/ / Do you think it is better to have an in-house content marketing team or to outsource such services (including ideation, content creation and marketing)?

My personal thought, depending on the quality and passion of your team, is that it’s better to have an in-house content marketing team because they understand the product, the people and the subject matter better, and can more easily collaborate across teams to develop ideas and compelling content. For design though, I’ve found that it’s been better to outsource this as agencies or contractors are usually better equipped and more likely to deliver in the timeframe you’ve requested, and they are usually better at taking a single piece of content and creating multiple formats (videos, infographics, interactive landing pages, decks, etc.) without too many inputs or most of the pre-work being done by the content creator.

 

/ / Despite having different stakeholders and different content repositories, how do you manage consistency (tone, language, brand voice, messaging, etc.) in your company’s content?



This is a challenge for every organization, especially larger ones. Throughout my career, I’ve relied on a partnership with corporate marketing to develop and provide very specific and descriptive branding guidelines to include logo use, colors, voice, tone, etc., and product marketing to develop and provide a very specific messaging and positioning framework. From there, you have to help educate internal and external stakeholders on the importance of maintaining this consistency – and help serve as an enforcer.

 

/ / How relevant is content marketing today, especially considering the abundance of content available to consumers?

 

Although content marketing is getting long in the tooth as a marketing tactic, it’s never been more relevant. The thing is, you can’t just create content for content’s sake now and call creation and publishing a success. Your audience doesn’t want to be pummeled with content. There’s too much of it already. And they don’t usually want a sales or advertising message, especially not right at first (which a lot of brands still put out there). It’s like going on a first date and giving the person a framed picture of yourself as soon as they answer the door. Nobody wants that.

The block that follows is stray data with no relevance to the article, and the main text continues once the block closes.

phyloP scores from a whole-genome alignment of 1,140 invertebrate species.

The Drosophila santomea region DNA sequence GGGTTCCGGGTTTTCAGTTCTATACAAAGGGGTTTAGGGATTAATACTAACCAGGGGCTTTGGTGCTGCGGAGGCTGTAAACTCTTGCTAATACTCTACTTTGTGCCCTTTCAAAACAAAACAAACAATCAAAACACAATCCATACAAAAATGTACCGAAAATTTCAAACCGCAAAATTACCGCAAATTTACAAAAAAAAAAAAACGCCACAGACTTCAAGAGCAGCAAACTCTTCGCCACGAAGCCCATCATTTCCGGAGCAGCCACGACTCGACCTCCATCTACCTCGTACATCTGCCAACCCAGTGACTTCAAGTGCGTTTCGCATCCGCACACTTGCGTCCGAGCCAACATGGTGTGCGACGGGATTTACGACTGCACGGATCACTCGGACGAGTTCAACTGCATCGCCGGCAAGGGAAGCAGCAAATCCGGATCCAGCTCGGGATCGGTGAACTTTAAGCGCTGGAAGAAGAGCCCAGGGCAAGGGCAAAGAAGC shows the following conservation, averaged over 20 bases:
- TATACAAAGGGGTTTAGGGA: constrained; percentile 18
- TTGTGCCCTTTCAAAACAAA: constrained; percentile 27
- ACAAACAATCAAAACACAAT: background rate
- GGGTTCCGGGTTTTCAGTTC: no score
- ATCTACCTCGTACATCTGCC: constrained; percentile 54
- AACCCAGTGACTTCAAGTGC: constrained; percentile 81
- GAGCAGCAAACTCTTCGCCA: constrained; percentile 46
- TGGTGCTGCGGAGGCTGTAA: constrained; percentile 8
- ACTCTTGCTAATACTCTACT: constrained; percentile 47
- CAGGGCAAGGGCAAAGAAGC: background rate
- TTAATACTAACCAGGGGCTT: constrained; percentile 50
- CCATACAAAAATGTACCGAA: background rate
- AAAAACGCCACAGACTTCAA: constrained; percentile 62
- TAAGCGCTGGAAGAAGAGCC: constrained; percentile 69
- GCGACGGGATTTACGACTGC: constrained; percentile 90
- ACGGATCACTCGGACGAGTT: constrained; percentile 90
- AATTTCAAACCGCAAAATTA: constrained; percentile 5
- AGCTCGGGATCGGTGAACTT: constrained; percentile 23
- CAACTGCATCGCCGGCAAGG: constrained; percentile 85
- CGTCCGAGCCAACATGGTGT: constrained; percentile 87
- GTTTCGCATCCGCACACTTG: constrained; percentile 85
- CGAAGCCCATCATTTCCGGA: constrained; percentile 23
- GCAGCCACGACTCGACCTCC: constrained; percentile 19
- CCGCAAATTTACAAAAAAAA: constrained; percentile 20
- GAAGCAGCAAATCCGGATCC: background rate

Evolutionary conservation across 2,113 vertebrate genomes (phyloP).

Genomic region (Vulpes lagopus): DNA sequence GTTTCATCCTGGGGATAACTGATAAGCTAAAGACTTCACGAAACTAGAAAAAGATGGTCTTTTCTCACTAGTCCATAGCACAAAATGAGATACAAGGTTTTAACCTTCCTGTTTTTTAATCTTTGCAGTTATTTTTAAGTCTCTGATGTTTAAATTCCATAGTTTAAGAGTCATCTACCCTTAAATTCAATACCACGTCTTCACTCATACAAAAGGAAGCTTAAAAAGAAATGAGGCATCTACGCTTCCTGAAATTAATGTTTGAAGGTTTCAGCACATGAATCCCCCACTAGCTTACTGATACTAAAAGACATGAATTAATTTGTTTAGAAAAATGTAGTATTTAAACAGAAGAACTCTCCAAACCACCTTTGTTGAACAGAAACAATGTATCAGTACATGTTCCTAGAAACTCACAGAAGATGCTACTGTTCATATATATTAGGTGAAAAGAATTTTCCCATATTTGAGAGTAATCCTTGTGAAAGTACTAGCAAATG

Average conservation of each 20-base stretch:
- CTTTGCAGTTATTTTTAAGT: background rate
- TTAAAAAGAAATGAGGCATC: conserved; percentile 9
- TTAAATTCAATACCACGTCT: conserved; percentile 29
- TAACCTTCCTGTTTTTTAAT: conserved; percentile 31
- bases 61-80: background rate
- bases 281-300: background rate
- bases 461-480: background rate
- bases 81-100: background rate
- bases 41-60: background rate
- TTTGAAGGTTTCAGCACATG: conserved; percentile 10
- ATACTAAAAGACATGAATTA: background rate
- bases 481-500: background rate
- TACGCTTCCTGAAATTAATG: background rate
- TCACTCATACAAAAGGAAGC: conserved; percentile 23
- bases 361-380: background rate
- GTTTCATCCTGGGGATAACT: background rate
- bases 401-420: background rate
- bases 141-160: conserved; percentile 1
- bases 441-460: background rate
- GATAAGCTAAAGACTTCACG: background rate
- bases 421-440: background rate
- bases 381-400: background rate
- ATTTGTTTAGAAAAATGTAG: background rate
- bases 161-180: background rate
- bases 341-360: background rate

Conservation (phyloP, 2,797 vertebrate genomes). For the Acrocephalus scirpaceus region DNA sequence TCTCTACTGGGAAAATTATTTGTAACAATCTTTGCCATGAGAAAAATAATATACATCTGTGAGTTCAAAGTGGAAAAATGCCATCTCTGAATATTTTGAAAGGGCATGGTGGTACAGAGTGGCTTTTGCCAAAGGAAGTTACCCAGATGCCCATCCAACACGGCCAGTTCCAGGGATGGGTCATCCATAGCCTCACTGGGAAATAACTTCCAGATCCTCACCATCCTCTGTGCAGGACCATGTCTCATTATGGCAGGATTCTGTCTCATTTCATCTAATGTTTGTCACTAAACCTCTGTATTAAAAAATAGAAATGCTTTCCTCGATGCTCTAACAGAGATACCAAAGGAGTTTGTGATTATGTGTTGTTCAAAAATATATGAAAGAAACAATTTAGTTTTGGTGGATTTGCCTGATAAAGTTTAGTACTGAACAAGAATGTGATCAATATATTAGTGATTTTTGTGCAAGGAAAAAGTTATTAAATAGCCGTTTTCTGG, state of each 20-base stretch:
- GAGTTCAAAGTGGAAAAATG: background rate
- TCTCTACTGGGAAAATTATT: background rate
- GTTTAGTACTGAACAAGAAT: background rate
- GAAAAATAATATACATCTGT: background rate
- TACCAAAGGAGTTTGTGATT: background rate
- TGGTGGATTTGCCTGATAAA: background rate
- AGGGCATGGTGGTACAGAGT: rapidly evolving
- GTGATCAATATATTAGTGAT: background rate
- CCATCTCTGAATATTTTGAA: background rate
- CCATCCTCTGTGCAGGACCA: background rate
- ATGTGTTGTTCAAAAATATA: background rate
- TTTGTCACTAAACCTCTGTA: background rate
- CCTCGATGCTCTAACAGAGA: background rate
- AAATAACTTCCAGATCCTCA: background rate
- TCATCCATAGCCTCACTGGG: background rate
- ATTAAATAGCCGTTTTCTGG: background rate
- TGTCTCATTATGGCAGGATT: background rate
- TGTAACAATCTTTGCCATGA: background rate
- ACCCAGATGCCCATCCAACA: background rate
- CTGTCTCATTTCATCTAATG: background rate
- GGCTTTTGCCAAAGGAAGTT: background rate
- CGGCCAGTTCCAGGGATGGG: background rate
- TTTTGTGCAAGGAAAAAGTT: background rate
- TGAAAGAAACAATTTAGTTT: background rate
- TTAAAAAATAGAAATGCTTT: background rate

But people are craving compelling, authentic, insightful and emotional content. They want content that helps them learn and do their jobs better. That’s what makes content marketing still relevant and cuts through the noise. My personal goal as a B2B content creator is never to put something behind a gate that I wouldn’t give my own contact information for.

 

/ / What are the trends/technologies that you think will drive content marketing in the future? How should businesses gear up for this?

 

Some trends that I’m particularly interested in are influencer marketing as part of content marketing, and the use of machine learning/AI to recommend and predict what content your audience wants, when they want it, where they want it and how they want it.

Modern marketing organizations (and even those that are behind) should gear up for this by truly thinking of content marketing as a major and potentially impactful/game-changing investment for their brand. Every brand is becoming a publisher. The difference in the future will be knowledge, quality, speed and an audience that wants to engage with you.